I read about the Partisan Memorial Cemetery online and was curious to check it out. We had difficulty finding it at first because it is a little hidden and there are no signs indicating that you are at the right place when you arrive. Should you lose your way make sure to ask locals. We managed to get lost and found ourselves on a private property where work was being done and the people on the site were so kind and advised us on how to get to the cemetery.
Geolocation: Gojka Vukovića, Mostar 88000, Bosnia and Herzegovina
Latitude: 43.333379 | Longitude: 17.815098
The site was built in 1965 by Serbian architect Bogdan Bogdanović to honor Yugoslavia’s National Liberation Army. The cemetery holds the remains of 560 members of the army who were killed during World War II and is park, monument and cemetery.
The first thing that I noticed was that the ground was covered with a million pieces of broken glass. It was everywhere.
The monument is elevated and its steps are leading up to a high wall in which center a round fountain is standing that is no longer in operation. I read that the monument was actually designed as a microcosm of the city of Mostar with its cobbled paths, alleys and gates. After World War II it was a public park that was supposed to mark a new start.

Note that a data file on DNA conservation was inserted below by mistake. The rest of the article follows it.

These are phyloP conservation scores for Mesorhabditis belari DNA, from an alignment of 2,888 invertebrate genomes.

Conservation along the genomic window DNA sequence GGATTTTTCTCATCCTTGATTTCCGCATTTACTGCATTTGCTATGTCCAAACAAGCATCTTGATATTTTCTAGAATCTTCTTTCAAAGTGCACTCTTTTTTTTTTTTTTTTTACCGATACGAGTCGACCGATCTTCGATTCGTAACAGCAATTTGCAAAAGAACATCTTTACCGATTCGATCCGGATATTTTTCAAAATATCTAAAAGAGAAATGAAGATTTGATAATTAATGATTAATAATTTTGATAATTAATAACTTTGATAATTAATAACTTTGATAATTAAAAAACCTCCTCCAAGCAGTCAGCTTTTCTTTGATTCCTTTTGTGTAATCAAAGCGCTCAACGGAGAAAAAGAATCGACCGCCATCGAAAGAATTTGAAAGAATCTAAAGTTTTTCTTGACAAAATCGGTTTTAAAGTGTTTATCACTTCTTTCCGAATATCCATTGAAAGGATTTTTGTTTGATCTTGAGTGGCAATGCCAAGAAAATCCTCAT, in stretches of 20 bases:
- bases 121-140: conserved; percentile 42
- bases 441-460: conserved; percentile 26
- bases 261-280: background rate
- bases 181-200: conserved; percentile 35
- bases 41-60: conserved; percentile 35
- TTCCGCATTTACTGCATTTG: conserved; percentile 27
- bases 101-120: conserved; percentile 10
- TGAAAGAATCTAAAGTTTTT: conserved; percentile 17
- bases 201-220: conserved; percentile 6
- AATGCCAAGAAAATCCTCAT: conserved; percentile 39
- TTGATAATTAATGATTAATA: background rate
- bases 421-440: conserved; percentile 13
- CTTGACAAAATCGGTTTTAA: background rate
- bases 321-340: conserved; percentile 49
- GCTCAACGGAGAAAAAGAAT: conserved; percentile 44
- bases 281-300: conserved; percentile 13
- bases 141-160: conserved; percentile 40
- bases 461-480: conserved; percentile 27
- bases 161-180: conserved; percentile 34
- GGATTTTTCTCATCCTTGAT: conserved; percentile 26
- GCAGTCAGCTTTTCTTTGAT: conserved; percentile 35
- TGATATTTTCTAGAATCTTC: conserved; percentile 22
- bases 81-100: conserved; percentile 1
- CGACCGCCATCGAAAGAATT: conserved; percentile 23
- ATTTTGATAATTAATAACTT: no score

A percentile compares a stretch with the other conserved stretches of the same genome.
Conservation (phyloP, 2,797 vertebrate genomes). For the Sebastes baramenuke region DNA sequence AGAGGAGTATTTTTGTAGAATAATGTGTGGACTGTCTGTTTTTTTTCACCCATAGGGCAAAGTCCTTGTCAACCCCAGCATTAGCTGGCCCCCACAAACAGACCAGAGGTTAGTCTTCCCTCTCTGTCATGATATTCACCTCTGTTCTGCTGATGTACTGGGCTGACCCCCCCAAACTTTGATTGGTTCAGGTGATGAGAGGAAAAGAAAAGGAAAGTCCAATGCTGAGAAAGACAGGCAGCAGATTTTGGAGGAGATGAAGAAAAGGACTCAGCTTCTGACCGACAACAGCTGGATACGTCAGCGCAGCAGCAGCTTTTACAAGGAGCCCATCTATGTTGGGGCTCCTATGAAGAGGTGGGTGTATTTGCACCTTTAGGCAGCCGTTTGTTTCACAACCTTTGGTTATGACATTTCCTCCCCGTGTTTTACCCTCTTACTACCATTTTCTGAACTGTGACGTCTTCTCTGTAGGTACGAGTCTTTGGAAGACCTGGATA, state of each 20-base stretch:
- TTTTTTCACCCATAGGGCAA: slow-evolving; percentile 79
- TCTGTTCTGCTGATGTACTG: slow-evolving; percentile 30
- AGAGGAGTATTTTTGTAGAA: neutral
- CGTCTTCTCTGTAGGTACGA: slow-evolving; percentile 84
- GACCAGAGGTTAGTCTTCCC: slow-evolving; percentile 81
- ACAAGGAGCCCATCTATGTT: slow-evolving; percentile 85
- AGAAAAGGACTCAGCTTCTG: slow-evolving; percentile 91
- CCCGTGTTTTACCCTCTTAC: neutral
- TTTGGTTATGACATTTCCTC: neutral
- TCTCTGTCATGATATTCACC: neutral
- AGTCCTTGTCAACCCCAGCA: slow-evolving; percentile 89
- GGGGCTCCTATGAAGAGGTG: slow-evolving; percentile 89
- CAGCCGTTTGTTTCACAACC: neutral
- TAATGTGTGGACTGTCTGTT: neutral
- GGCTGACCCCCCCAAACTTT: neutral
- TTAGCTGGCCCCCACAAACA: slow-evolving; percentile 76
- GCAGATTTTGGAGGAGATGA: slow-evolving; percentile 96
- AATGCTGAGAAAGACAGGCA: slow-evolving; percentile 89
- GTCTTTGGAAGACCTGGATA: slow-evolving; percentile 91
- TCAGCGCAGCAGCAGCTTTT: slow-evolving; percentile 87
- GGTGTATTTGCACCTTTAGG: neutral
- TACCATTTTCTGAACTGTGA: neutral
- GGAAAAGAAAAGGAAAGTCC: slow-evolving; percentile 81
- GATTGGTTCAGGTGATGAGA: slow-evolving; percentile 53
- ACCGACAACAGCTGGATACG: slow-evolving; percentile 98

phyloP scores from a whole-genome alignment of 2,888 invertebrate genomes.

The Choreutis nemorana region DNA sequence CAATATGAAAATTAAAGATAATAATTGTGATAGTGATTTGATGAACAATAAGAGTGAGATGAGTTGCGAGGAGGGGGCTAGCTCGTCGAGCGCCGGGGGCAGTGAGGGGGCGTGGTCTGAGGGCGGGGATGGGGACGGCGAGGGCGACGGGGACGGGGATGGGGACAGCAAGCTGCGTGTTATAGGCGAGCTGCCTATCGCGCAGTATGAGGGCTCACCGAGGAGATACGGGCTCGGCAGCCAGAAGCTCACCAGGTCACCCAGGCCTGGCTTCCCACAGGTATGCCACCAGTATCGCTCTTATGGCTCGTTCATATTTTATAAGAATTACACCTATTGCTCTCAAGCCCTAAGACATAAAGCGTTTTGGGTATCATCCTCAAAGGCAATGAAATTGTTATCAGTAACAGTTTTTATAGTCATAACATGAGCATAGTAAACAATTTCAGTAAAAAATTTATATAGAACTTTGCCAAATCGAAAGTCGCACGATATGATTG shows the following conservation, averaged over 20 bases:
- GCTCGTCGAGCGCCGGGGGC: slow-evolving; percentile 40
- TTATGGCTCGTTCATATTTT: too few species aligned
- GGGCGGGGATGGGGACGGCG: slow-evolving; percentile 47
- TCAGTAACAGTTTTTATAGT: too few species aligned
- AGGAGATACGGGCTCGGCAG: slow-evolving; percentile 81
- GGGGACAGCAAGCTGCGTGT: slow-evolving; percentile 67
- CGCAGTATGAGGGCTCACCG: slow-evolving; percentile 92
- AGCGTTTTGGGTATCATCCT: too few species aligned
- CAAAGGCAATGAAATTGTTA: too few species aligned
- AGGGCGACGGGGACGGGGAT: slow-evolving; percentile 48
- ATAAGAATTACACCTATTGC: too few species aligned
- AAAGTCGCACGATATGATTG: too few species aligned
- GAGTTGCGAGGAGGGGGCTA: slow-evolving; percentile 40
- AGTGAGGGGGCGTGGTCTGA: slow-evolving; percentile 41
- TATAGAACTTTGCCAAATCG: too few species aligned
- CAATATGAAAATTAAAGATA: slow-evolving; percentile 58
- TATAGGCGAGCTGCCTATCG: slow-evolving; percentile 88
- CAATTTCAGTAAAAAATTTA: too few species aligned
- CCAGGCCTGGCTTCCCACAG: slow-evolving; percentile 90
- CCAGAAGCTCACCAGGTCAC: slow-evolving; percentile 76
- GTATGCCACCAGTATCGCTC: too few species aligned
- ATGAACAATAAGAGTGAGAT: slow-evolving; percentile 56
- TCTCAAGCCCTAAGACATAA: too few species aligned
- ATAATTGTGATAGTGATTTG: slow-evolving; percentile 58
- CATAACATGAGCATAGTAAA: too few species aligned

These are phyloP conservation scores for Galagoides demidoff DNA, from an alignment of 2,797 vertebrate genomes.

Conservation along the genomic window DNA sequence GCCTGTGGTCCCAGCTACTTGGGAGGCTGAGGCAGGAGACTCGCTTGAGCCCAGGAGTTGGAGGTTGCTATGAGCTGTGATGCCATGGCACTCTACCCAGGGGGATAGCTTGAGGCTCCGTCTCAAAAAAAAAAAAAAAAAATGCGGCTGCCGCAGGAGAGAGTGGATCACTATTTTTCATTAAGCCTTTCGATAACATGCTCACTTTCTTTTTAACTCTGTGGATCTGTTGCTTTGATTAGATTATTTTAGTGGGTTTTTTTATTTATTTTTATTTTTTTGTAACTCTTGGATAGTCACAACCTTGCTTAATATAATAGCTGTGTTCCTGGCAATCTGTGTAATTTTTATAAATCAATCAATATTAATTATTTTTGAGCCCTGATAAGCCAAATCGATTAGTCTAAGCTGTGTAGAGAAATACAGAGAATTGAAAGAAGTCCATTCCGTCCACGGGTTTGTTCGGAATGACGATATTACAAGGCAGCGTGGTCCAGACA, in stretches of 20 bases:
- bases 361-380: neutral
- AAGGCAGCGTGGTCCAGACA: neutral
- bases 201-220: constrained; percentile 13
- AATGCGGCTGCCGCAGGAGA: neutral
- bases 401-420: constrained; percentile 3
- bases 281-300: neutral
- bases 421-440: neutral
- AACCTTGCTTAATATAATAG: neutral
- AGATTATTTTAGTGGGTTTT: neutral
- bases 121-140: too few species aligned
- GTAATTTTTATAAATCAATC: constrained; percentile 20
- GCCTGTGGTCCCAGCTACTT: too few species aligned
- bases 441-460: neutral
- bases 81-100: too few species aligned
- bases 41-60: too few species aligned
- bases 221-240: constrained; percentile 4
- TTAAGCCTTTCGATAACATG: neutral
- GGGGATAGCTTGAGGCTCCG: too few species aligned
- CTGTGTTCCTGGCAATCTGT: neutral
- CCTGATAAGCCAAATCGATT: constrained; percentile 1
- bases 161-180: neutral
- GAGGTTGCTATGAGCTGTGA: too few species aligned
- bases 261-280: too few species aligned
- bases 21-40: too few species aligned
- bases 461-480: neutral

There are several levels, all of which are covered with very small and puzzle-like gravestones. Sadly, most them are damaged and a lot of them are nowhere to be found.
The cemeteries condition deteriorated in the 90s – it was damaged during the war, filled with trash and covered with graffiti. The city restored the memorial in 2005 and proclaimed it a national monument of Bosnia and Herzegovina in 2006.
Unfortunately and despite it all, trash, graffiti, damaged gravestones and broken glass have taken over the cemetery once again and in 2015 the entrance to the site was set on fire!
I looked at pictures prior to visiting and wasn’t really sure what to expect. I must say that I was shocked as I wasn’t expecting for the monument to be in such a horrific shape. It is rather saddening to see it all, really. If you are interested in how the monument changed throughout the years, read this article.
Today the monument appears to be a local hangout spot for teenagers and neo-nazis and is covered with distasteful symbols.
Given the monuments and cities tragic history it is truly heartbreaking to see what has happened to a monument that was once a symbol for a better future.
If you have a keen interest in history then I highly recommend you to go. Make sure to bring appropriate footwear, as there are little pieces of glass everywhere and you may not want to wear sandals. Please bear in mind that there are no lights at the monument and I would, therefore, recommend you to go during the day.